I promised to knit a bunny girl for my oldest granddaughter Alexandra. She is 5 now and I thought she may be a bit old. However when she saw Isobel's blue bunny girl she asked if she could have one too. Her colour preference was for silver and gold! I searched high and low for the silver yarn, I can tell you. However the bargain bin at Hobbycraft came up trumps with this variegated grey and silver thread yarn. It is Rico Creative Reflection print. Full details on my Ravelry project page 
The Bunny has been left half finished in the bottom of my knitting bag for ages but we are travelling to Wiltshire tomorrow to stay the night so I cracked on this morning and she is finished.
All the bunnies I have made seem to have a different character. I suppose it depends on the shaping of the face. So tah dah..... here she is,

Here are the girls, all together.

Full details of the pattern are on my Ravelry page.

I'm making progress with my green cardigan too and have started a baby coat for Jenny's bump. More on these later in the week.

I'm hoping I am not too late to link up with Wool on Sundays (even if it is Tuesday!)


Monday, 15 June 2015

Garden flower bouquet and a Monday finish

I love this time of year. The sun is shining and the garden is looking beautiful. This is the result of of all Mike's hard work, but under my direction, of course. The best thing is that there is plenty of choice to fill a vase for the house.
Today's choice is a mix of pink shrub roses, late flowering honeysuckle and Sambucus Nigra "Black Lace". The last is a version of the wild elderberry that we planted in the quarry garden years ago. I'm afraid that part of the garden is a bit of a mess but this bush is a towering display of tiers of pale pink blooms.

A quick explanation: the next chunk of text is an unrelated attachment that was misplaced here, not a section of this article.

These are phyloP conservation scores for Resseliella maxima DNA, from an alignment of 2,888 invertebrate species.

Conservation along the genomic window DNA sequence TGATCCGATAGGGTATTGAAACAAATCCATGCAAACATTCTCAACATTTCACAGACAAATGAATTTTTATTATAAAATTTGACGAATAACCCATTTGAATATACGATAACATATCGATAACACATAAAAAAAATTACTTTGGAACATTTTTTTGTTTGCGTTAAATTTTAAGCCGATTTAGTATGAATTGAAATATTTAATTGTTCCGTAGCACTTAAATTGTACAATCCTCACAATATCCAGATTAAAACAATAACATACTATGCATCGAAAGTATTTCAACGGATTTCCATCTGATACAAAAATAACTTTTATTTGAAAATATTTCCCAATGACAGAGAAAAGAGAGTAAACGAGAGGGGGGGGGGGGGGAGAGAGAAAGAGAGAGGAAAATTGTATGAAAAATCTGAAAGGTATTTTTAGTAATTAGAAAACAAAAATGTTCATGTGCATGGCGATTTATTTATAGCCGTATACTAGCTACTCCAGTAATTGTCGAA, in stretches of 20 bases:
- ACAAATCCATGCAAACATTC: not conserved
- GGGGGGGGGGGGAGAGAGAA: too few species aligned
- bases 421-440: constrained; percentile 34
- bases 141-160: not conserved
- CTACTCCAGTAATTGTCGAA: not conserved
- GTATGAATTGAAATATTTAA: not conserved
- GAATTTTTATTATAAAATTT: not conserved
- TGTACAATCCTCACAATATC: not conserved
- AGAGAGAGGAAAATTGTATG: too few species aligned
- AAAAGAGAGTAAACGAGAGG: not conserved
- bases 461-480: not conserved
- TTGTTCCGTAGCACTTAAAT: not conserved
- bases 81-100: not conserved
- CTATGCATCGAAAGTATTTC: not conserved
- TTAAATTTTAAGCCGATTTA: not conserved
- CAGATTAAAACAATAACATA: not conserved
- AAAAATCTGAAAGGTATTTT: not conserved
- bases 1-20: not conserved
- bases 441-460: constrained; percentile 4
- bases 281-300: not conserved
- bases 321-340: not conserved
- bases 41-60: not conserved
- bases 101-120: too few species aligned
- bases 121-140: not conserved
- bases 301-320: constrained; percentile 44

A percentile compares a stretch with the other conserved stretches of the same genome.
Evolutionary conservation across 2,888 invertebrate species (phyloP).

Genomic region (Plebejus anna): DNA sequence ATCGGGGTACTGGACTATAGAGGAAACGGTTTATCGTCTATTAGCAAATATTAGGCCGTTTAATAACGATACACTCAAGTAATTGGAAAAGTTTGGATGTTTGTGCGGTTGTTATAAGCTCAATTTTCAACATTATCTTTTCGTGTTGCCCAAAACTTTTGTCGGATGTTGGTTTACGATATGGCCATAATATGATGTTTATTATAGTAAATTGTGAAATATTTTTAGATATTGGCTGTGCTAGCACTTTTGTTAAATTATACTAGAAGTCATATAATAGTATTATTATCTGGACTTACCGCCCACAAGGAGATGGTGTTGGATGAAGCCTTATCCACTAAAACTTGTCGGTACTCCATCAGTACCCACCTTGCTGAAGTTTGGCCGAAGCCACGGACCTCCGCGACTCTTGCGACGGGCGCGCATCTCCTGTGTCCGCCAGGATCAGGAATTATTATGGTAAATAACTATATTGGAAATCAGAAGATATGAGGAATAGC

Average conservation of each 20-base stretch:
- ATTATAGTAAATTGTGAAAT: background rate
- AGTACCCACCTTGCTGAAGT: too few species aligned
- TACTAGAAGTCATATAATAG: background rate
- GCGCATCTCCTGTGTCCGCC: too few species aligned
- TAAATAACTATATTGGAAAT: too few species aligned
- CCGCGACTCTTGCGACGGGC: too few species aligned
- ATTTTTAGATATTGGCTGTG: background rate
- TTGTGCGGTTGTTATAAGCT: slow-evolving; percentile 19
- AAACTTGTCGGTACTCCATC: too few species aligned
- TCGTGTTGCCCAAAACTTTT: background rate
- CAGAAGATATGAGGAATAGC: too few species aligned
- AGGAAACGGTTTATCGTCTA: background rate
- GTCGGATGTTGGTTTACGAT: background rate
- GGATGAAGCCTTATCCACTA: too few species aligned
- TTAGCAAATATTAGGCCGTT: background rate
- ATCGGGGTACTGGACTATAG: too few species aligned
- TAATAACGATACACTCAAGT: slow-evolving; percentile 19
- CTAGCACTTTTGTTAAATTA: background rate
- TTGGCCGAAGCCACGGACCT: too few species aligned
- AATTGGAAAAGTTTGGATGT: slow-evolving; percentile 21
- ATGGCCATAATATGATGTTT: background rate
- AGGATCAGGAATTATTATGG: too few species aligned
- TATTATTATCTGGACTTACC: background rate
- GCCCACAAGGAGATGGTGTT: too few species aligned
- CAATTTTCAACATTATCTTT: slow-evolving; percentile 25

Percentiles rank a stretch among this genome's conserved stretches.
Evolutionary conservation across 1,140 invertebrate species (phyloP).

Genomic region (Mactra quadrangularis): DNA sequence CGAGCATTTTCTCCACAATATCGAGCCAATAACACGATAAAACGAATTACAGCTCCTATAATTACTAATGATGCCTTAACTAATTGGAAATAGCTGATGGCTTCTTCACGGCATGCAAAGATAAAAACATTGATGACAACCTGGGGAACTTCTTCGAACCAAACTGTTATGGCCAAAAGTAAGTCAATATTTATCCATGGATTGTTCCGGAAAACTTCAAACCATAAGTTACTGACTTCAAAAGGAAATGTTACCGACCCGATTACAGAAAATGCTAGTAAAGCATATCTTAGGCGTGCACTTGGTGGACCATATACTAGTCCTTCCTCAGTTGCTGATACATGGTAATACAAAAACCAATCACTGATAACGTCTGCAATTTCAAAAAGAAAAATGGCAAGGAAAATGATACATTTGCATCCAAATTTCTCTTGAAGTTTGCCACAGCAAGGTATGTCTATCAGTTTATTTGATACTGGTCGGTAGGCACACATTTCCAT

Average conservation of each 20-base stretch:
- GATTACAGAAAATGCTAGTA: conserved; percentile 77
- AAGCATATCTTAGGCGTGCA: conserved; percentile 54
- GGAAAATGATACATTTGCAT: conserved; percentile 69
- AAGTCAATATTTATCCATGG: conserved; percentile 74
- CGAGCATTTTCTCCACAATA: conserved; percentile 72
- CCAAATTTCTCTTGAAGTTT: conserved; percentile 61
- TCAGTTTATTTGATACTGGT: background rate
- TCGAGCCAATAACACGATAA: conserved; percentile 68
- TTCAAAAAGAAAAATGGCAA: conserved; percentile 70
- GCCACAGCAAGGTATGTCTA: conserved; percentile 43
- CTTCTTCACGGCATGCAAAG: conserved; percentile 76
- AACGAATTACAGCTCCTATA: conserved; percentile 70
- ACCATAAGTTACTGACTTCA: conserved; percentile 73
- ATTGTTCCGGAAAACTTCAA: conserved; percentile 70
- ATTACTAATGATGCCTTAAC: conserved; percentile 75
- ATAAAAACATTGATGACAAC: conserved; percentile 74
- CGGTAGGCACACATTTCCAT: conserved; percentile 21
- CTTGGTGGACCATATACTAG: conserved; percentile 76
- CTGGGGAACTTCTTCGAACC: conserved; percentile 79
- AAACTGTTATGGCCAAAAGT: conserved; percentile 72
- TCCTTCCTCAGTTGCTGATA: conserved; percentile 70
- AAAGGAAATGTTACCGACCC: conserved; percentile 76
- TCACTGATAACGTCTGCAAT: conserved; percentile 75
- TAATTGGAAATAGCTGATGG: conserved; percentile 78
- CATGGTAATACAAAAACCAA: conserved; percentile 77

Last year our bees made a bee-line for our chimney for the winter. Unfortunately they died out early in the New Year. We were lucky enough to be offered a swarm of bees last week and we are thrilled to have honeybees in the garden again.

 Half of the bees were tipped gently into the top of the hive and the rest were left on a sloping board to make their own way into the hive. They instinctively walk upwards to the opening.

The hive is right down at the bottom of the garden and the bees seem to have settled well. They have been  drawing out the comb from the foundation and are busy bringing nectar and pollen back. Hopefully, the queen will start laying this week.

So to my finish. Ta dah!.....

It is the finished foundation pieced table runner. I have appliquéd the centre flower with whipped buttonhole stitch.

The glass bottles are all Victorian in origin. Mike rescued them when he excavated the ice house here on the farm. They are a mix of seltzer, medicine and poison bottles! We found a dozen Victorian champagne bottles too. The ice house must have become redundant and was then used a a dump. I think the bottles look just right with the colours of the table runner .

I have spent the afternoon preparing for tomorrow's masterclass by Harriet Hargrave on invisible machine appliqué. Bags now packed, machine checked and all the class requirements ticked off. I think I'll need my brain in gear tomorrow so I will be having an early night.

I will be linking to several of the link parties (see the right hand margin for the links)

Hope the sun is shining on you too today.


Thursday, 11 June 2015


I have been having a bloggy conversation with Glenda of Patchwork Dreams recently. She posted about a giant centipede that made it's way into her bedroom. She lives in what looks like a subtropical area of Australia with huge trees and a lush garden of tropical flowers. Very warm and humid.... and so you would expect giant insects. Apparently spiders eat birds there. Ugh!

I thought I was safe here in South Wales. A temperate (sometimes a bit too cold) and gentle climate. Just see what showed up this afternoon in my conservatory. I have no photos of this insect alive as I was too busy looking for the fly spray.

The wingspan was 2 inches.

I'm afraid I had to kill it and once sprayed it took over 10 minutes to finally die. I was concerned that it may be the Asian hornet but it would appear to be a European hornet. The Asian sort has yellow tipped legs. The photos do not do it justice as the hornet curled slightly once it expired.

This is so totally off topic for my blog but it provided a bit of excitement.

My table runner is now sandwiched and ready for machine quilting tomorrow.

Lets hope tomorrow holds no surprises.


Monday, 8 June 2015

Monday morning